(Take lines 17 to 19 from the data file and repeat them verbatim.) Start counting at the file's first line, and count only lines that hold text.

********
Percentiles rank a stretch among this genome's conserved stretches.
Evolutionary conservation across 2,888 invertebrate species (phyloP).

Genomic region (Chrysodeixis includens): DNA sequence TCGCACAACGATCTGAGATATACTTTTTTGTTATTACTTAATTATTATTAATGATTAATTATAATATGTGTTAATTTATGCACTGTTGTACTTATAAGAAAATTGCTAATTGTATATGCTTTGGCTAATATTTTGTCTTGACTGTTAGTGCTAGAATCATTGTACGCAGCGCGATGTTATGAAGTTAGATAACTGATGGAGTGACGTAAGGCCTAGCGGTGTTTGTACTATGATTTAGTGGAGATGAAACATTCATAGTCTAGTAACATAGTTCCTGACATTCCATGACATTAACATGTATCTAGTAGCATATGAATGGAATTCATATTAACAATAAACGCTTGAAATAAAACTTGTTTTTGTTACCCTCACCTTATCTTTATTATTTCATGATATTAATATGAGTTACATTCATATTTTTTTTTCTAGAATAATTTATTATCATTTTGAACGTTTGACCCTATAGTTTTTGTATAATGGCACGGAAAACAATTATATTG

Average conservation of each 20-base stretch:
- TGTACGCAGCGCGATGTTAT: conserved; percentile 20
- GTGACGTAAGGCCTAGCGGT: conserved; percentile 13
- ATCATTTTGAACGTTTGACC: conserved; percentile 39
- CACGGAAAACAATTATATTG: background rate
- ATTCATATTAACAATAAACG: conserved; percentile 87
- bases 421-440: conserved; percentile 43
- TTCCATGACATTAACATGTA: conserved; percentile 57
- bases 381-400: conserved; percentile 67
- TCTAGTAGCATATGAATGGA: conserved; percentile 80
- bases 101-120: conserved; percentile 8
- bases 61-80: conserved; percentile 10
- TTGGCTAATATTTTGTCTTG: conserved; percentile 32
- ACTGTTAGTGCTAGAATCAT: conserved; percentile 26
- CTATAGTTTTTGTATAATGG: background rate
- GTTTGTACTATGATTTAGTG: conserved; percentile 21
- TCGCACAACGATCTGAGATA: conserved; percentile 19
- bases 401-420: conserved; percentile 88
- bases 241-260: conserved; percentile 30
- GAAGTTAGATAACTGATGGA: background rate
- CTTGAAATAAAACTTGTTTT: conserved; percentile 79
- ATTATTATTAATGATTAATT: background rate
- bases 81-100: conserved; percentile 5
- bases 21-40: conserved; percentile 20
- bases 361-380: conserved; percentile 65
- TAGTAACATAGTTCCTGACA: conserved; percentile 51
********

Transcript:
- ACTGTTAGTGCTAGAATCAT: conserved; percentile 26
- CTATAGTTTTTGTATAATGG: background rate
- GTTTGTACTATGATTTAGTG: conserved; percentile 21